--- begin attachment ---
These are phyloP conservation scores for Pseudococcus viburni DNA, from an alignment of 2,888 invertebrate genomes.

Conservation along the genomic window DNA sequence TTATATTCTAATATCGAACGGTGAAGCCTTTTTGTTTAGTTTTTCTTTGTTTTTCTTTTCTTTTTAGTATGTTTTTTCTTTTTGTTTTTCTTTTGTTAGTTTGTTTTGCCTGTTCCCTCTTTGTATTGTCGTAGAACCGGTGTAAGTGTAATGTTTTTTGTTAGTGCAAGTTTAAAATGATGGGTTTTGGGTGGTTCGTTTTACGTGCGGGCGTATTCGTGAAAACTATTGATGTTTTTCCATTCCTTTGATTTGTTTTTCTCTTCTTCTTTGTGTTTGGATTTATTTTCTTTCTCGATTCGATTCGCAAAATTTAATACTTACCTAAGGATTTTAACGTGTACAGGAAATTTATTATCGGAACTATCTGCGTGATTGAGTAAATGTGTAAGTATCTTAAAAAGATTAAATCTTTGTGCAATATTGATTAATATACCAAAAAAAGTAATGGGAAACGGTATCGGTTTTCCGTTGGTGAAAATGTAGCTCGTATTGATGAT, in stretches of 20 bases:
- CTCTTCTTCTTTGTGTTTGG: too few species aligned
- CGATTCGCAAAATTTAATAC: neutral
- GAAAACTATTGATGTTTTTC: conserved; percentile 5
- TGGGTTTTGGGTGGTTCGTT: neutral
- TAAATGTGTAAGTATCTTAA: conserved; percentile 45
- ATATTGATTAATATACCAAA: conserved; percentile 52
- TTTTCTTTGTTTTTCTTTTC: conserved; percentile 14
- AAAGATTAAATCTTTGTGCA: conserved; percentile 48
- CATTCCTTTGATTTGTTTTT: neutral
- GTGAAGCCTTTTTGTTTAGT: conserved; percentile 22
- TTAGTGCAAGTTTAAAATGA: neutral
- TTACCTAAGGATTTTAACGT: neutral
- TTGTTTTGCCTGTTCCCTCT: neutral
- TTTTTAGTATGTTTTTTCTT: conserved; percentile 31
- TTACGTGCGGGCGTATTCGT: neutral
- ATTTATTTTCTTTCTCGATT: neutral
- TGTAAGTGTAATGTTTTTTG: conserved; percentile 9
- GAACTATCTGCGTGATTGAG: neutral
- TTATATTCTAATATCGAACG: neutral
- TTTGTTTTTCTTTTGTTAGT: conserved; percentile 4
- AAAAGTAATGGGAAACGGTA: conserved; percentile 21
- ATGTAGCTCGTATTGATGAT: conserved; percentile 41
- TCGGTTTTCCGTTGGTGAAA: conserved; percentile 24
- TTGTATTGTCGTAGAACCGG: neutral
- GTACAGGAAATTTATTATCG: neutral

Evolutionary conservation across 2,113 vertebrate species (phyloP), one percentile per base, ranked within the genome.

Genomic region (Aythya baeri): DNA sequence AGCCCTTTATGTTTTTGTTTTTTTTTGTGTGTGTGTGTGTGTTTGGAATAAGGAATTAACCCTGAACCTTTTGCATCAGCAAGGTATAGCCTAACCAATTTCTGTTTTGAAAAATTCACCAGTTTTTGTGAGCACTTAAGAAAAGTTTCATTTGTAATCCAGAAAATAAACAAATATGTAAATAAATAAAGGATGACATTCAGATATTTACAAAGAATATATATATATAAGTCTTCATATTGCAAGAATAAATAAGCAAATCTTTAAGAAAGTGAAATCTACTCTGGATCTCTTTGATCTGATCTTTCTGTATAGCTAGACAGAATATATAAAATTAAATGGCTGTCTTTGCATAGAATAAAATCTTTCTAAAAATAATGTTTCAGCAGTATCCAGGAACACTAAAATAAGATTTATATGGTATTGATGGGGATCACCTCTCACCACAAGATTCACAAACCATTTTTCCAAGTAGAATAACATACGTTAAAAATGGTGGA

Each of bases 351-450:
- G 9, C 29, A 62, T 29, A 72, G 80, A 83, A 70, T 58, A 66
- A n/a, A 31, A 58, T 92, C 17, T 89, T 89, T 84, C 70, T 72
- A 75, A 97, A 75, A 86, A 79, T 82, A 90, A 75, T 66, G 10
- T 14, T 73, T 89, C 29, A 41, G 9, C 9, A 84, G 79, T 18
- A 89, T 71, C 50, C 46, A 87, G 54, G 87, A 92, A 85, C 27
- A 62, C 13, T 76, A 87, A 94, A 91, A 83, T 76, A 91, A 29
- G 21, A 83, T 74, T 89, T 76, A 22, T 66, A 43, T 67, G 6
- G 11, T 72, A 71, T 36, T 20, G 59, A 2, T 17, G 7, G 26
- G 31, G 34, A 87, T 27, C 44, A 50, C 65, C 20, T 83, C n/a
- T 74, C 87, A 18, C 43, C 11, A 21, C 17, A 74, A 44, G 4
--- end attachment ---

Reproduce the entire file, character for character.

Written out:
These are phyloP conservation scores for Pseudococcus viburni DNA, from an alignment of 2,888 invertebrate genomes.

Conservation along the genomic window DNA sequence TTATATTCTAATATCGAACGGTGAAGCCTTTTTGTTTAGTTTTTCTTTGTTTTTCTTTTCTTTTTAGTATGTTTTTTCTTTTTGTTTTTCTTTTGTTAGTTTGTTTTGCCTGTTCCCTCTTTGTATTGTCGTAGAACCGGTGTAAGTGTAATGTTTTTTGTTAGTGCAAGTTTAAAATGATGGGTTTTGGGTGGTTCGTTTTACGTGCGGGCGTATTCGTGAAAACTATTGATGTTTTTCCATTCCTTTGATTTGTTTTTCTCTTCTTCTTTGTGTTTGGATTTATTTTCTTTCTCGATTCGATTCGCAAAATTTAATACTTACCTAAGGATTTTAACGTGTACAGGAAATTTATTATCGGAACTATCTGCGTGATTGAGTAAATGTGTAAGTATCTTAAAAAGATTAAATCTTTGTGCAATATTGATTAATATACCAAAAAAAGTAATGGGAAACGGTATCGGTTTTCCGTTGGTGAAAATGTAGCTCGTATTGATGAT, in stretches of 20 bases:
- CTCTTCTTCTTTGTGTTTGG: too few species aligned
- CGATTCGCAAAATTTAATAC: neutral
- GAAAACTATTGATGTTTTTC: conserved; percentile 5
- TGGGTTTTGGGTGGTTCGTT: neutral
- TAAATGTGTAAGTATCTTAA: conserved; percentile 45
- ATATTGATTAATATACCAAA: conserved; percentile 52
- TTTTCTTTGTTTTTCTTTTC: conserved; percentile 14
- AAAGATTAAATCTTTGTGCA: conserved; percentile 48
- CATTCCTTTGATTTGTTTTT: neutral
- GTGAAGCCTTTTTGTTTAGT: conserved; percentile 22
- TTAGTGCAAGTTTAAAATGA: neutral
- TTACCTAAGGATTTTAACGT: neutral
- TTGTTTTGCCTGTTCCCTCT: neutral
- TTTTTAGTATGTTTTTTCTT: conserved; percentile 31
- TTACGTGCGGGCGTATTCGT: neutral
- ATTTATTTTCTTTCTCGATT: neutral
- TGTAAGTGTAATGTTTTTTG: conserved; percentile 9
- GAACTATCTGCGTGATTGAG: neutral
- TTATATTCTAATATCGAACG: neutral
- TTTGTTTTTCTTTTGTTAGT: conserved; percentile 4
- AAAAGTAATGGGAAACGGTA: conserved; percentile 21
- ATGTAGCTCGTATTGATGAT: conserved; percentile 41
- TCGGTTTTCCGTTGGTGAAA: conserved; percentile 24
- TTGTATTGTCGTAGAACCGG: neutral
- GTACAGGAAATTTATTATCG: neutral

Evolutionary conservation across 2,113 vertebrate species (phyloP), one percentile per base, ranked within the genome.

Genomic region (Aythya baeri): DNA sequence AGCCCTTTATGTTTTTGTTTTTTTTTGTGTGTGTGTGTGTGTTTGGAATAAGGAATTAACCCTGAACCTTTTGCATCAGCAAGGTATAGCCTAACCAATTTCTGTTTTGAAAAATTCACCAGTTTTTGTGAGCACTTAAGAAAAGTTTCATTTGTAATCCAGAAAATAAACAAATATGTAAATAAATAAAGGATGACATTCAGATATTTACAAAGAATATATATATATAAGTCTTCATATTGCAAGAATAAATAAGCAAATCTTTAAGAAAGTGAAATCTACTCTGGATCTCTTTGATCTGATCTTTCTGTATAGCTAGACAGAATATATAAAATTAAATGGCTGTCTTTGCATAGAATAAAATCTTTCTAAAAATAATGTTTCAGCAGTATCCAGGAACACTAAAATAAGATTTATATGGTATTGATGGGGATCACCTCTCACCACAAGATTCACAAACCATTTTTCCAAGTAGAATAACATACGTTAAAAATGGTGGA

Each of bases 351-450:
- G 9, C 29, A 62, T 29, A 72, G 80, A 83, A 70, T 58, A 66
- A n/a, A 31, A 58, T 92, C 17, T 89, T 89, T 84, C 70, T 72
- A 75, A 97, A 75, A 86, A 79, T 82, A 90, A 75, T 66, G 10
- T 14, T 73, T 89, C 29, A 41, G 9, C 9, A 84, G 79, T 18
- A 89, T 71, C 50, C 46, A 87, G 54, G 87, A 92, A 85, C 27
- A 62, C 13, T 76, A 87, A 94, A 91, A 83, T 76, A 91, A 29
- G 21, A 83, T 74, T 89, T 76, A 22, T 66, A 43, T 67, G 6
- G 11, T 72, A 71, T 36, T 20, G 59, A 2, T 17, G 7, G 26
- G 31, G 34, A 87, T 27, C 44, A 50, C 65, C 20, T 83, C n/a
- T 74, C 87, A 18, C 43, C 11, A 21, C 17, A 74, A 44, G 4